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The best third-party pens for PCs with Windows Ink support

The best third-party pens for PCs with Windows Ink support

Windows Ink is one of the coolest features Microsoft introduced with Windows 10, making it easier to take notes and draw on your PC using a digital active pen. Many convertibles, tablets, and some of the best laptops support Windows Ink nowadays, but whether they don’t come with pens included or you happen to misplace yours, you may find yourself in need of a replacement. To help you out, we’ve rounded up some of the best active pens you can buy for Windows PCs that support Windows Ink.

While there are plenty of laptops that support Windows Ink, they don’t all work the same way. Active pens work thanks to dedicated digitizers, and they’re not universal. There are two primary digitizer technologies used on Windows PCs: the Microsoft Pen Protocol (MPP), which is the result of Microsoft buying N-Trig a few years ago, and Wacom AES. These two protocols aren’t compatible with each other, so if you’re buying a pen, it’s important to make sure it matches the protocol supported by your PC.


Best hybrid pens for Windows PCs

While we just said that MPP and AES pens aren’t inter-compatible, there are thankfully some pens that support both protocols. If you want a safe bet that the pen you buy will almost certainly work with your laptop, these are the best ones you can go with. Strangely enough, Wacom itself makes a few pens that support both its own AES protocol and MPP, so you have some high-profile pens here.

    Solid all-around pen

    The Wacom Bamboo Ink pen features 4,096 levels of pressure and a premium metal design. It's compatible with both Wacom AES and MPP PCs

    Tilt support

    If you want a slightly more advanced pen, the Lazarite M Pen Black comes complete with tilt support, 4,096 levels of pressure and equally wide compatibility.

    Premium rechargeable pen

    This high-end Wacom pen comes in an extra sleek design and includes a recheargeable battery, replacement tips, and tilt support. It's somewhat expensive, though.

Best MPP pens

If you know what you’re buying for and you want to save some money, you can find cheaper options by specifically looking at pens designed for the Microsoft Pen Protocol. Support varies from device to device, but MPP-enabled devices include Microsoft’s Surface lineup, most of HP’s laptops for consumers (some business laptops use Wacom AES), and many Dell laptops. This is just general guidance — we recommend looking into what your laptop specifically supports.

    Budget-friendly option

    This is a relatively basic Windows Ink-capable pen supporting 1,024 levels of pressure and palm rejection. It includes a replaceable tip in the box, too. It's a solid budget option for basic note-taking and doodling.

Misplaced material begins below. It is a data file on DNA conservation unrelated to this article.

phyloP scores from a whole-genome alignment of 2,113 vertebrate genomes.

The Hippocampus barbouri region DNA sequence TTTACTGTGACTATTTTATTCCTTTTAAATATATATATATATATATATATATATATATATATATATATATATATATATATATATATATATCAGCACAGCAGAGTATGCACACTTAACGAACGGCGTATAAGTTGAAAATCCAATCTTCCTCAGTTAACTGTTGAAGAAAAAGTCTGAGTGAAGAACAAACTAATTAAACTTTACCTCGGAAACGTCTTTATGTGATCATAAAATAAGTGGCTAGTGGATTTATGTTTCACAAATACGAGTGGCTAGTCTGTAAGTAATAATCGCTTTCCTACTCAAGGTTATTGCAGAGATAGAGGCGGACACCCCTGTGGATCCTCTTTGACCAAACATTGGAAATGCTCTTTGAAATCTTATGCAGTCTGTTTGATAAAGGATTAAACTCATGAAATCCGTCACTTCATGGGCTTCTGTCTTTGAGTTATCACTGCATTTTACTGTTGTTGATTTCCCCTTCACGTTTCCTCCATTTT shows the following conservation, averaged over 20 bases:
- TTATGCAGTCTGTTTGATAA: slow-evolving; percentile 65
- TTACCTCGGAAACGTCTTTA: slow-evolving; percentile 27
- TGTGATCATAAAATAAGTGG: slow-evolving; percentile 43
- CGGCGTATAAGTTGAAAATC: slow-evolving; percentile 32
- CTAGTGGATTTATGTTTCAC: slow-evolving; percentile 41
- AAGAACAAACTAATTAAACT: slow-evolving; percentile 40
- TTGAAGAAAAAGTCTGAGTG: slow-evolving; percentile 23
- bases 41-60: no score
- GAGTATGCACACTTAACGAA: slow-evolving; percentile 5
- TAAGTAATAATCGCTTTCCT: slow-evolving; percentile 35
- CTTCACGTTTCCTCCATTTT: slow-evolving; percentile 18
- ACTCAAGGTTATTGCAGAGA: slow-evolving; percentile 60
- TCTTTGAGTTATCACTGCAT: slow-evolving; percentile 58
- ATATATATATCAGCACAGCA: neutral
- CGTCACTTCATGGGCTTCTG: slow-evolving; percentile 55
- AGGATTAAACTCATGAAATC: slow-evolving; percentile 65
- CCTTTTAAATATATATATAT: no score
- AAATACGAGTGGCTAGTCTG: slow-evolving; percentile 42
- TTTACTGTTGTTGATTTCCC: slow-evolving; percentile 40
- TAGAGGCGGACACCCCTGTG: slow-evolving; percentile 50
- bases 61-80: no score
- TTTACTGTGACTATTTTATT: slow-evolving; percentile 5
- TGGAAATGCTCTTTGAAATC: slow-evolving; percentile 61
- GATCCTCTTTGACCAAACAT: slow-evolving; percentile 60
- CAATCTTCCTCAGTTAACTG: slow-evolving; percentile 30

Advanced and affordable

    For a more advanced experience, the Uogic Ink 581 pen comes with support for 4,096 levels of pressure, tilt support, and a magnetic design so it can snap on the side of devices like the Surface Go family and older Surface Pro models.

    Bluetooth support

    This pen includes all the advanced inking features you'd expect like tilt support and 4,096 levels of pressure, but also Bluetooth, so you can assign shortcuts to its buttons. It's rechargeable via USB-C, too.

Best Wacom AES pens

There are plenty of laptops that support the Wacom AES protocol, too. These include most Lenovo and Acer laptops, the LG gram 2-in-1 models, and some select models for other brands. Some of LG’s smartphones also support Wacom AES pens. Again, it’s worth checking to make sure you’re getting a compatible pen, or you can go with the hybrid pens at the top that work with both protocols.

    High-end AES pen

    This LG pen is designed to work with its smartphones and laptops, but it'll work with any AES laptop. It supports 4,096 levels of pressure, tilt, and it includes two replacement tips in the box.

    Sleek design

    The Lenovo Active Pen 2 supports 4,096 levels of pressure and it comes in a fairly streamlined design. It also includes Bluetooth support for quick shortcuts in Windows 10 and 11. Plus, it comes with three replacement tips.

    Affordable alternative

    If you want something more affordable, this Tesha pen supports 2,048 levels of pressure for Wacom AES laptops and palm rejection to prevent accidental touches. It comes with an extra replacement tip.

Those are our recommendations for the best active digital pens you can get for your Windows PC. Of course, our biggest recommendations go to the hybrid pens, not only because they’re a safer bet if you don’t exactly what your laptop supports, but also because they’re more likely to work with your next laptop when you buy a new one. However, some of the other options are more affordable, so it might be worth looking into them, too.

If you’re looking for pens for your Chromebook, keep in mind they use a different protocol. We have a list of the best USI pens for Chromebooks you may want to check out.

About author

João Carrasqueira
João Carrasqueira

Editor at XDA Computing. I've been covering the world of technology since 2018, but I've loved the field for a lot longer. And I have a weird affinity for Nintendo videogames, which I'm always happy to talk about.

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